In Arthur, we have an excellent example of the provincial theatre lessees who provided Victorians and Edwardians with their main source of entertainment. But, crucially, Arthur was also a fine comic actor and a major influence on his son Stan - just as Stan in turn has been a major influence on successive generations of comic actors.
Acting, however, was just one of Arthur Jefferson’s prodigious talents. He was also a successful dramatist and his plays toured the UK and abroad to packed houses for many years. Remarkably, the first film in which the Laurel and Hardy partnership emerged fully formed in 1927 was based on a comedy sketch which Arthur had written for the theatre in 1906. Stan had played a role in Home from the Honeymoon as a teenager and it was Stan himself who wrote the screenplay for that crucial early Laurel and Hardy film, released as Duck Soup.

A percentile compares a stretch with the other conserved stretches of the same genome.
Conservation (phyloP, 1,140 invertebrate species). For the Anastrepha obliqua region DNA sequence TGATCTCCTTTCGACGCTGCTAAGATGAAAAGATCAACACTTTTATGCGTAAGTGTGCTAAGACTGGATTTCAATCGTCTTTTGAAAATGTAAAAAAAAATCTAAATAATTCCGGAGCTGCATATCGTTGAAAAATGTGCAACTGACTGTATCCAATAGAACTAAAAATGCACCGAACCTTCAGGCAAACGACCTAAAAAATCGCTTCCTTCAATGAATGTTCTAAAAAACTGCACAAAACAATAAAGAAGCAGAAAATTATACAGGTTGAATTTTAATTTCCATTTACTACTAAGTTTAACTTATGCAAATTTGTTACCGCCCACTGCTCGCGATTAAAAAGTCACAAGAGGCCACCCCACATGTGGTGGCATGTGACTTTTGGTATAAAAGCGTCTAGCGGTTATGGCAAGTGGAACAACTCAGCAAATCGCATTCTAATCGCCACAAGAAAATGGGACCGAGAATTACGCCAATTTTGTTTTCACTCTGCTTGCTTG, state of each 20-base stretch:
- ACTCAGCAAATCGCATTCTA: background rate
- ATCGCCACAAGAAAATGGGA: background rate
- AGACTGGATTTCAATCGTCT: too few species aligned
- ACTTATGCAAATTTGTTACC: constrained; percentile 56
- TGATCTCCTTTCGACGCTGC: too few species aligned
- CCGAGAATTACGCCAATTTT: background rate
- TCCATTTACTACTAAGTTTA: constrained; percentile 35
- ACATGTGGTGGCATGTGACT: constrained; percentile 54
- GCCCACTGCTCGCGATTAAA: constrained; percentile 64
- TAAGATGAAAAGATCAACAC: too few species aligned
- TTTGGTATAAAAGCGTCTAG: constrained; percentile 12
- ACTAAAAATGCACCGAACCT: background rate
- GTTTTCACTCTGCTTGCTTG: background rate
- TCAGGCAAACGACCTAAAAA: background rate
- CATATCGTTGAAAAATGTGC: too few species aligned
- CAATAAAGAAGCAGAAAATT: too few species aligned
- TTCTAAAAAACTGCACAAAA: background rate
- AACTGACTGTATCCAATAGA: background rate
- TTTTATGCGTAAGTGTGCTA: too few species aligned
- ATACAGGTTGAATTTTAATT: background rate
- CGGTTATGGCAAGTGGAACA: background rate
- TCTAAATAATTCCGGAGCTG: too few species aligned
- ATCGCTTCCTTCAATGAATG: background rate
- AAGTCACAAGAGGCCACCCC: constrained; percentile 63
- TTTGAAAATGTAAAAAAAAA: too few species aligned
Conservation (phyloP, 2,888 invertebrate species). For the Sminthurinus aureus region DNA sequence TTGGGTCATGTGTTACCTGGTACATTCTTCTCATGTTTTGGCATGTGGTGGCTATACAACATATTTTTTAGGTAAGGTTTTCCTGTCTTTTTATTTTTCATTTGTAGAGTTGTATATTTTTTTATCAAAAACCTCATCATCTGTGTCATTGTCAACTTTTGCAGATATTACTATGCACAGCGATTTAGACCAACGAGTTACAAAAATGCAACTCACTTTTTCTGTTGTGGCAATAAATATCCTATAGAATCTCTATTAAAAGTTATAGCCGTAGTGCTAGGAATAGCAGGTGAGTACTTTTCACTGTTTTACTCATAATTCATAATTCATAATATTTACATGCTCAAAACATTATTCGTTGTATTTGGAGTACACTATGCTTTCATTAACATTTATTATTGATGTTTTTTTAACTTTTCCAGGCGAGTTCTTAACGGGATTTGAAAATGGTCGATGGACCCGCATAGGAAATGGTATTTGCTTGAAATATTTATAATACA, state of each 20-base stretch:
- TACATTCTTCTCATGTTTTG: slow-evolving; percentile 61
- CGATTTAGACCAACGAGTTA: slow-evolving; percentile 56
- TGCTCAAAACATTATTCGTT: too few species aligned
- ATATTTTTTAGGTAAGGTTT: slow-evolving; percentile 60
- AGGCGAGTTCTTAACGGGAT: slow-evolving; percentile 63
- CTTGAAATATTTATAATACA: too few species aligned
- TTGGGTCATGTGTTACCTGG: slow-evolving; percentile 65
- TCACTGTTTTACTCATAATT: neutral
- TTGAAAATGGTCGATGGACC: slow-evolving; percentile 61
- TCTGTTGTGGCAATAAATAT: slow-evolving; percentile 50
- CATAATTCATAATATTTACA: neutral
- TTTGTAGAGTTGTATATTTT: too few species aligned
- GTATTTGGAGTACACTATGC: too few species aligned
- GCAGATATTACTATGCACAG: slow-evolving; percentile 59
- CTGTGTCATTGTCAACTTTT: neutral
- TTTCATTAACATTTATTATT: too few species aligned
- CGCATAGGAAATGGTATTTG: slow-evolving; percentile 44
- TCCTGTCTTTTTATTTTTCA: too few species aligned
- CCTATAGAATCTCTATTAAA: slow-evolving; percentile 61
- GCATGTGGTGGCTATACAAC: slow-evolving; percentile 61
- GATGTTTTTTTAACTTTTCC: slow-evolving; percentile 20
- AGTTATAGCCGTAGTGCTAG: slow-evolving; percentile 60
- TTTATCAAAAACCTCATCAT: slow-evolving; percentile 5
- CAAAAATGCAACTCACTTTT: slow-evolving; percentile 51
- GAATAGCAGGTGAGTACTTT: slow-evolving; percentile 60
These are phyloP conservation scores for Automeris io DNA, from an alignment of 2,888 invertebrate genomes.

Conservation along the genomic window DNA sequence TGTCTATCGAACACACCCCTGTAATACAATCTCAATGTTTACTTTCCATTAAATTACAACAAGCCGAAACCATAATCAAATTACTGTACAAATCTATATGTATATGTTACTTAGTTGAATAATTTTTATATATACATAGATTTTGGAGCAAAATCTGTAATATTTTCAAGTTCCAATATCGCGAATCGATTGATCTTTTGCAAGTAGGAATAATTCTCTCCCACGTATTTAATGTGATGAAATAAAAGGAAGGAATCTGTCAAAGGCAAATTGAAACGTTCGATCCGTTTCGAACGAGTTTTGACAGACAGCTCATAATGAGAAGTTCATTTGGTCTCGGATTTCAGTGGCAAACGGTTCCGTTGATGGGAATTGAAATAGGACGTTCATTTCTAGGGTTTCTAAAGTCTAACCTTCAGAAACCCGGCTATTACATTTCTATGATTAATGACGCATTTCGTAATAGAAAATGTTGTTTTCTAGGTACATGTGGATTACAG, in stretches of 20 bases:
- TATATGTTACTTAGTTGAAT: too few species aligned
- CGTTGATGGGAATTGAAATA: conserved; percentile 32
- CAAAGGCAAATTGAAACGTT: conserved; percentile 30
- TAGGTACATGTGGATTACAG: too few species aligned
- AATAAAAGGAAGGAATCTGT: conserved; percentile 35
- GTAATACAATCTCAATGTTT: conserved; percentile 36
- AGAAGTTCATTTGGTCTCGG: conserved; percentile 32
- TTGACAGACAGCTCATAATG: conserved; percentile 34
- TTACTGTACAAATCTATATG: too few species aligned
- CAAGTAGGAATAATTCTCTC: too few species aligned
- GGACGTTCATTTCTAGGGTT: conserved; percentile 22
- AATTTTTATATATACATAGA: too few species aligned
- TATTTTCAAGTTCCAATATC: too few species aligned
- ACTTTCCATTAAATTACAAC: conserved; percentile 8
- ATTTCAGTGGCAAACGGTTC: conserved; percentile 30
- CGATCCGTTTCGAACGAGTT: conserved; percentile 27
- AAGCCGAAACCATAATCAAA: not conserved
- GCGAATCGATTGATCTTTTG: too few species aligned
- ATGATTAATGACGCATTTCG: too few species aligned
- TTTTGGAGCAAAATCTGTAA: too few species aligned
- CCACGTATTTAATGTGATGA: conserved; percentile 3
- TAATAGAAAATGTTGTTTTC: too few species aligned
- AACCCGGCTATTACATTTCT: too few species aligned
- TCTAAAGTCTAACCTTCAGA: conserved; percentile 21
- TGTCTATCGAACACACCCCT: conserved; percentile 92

The childhood years of Arthur Jefferson
The book tells a powerful human-interest story, set against the background of the major changes in the entertainment industry over a 100-year period. Arthur’s upbringing was most unusual and is described in intriguing detail. His family life and circumstances are so extraordinary that they would make a wonderful subject for the TV programme Who Do You Think You Are?
Arthur was both a victim and a beneficiary of the double standards practised by so many outwardly-respectable Victorian men. But, however unorthodox his upbringing, Arthur went on to become a conspicuous success in his chosen ‘line of business’ and mixed comfortably with people who, unlike him, had enjoyed every advantage whilst growing up.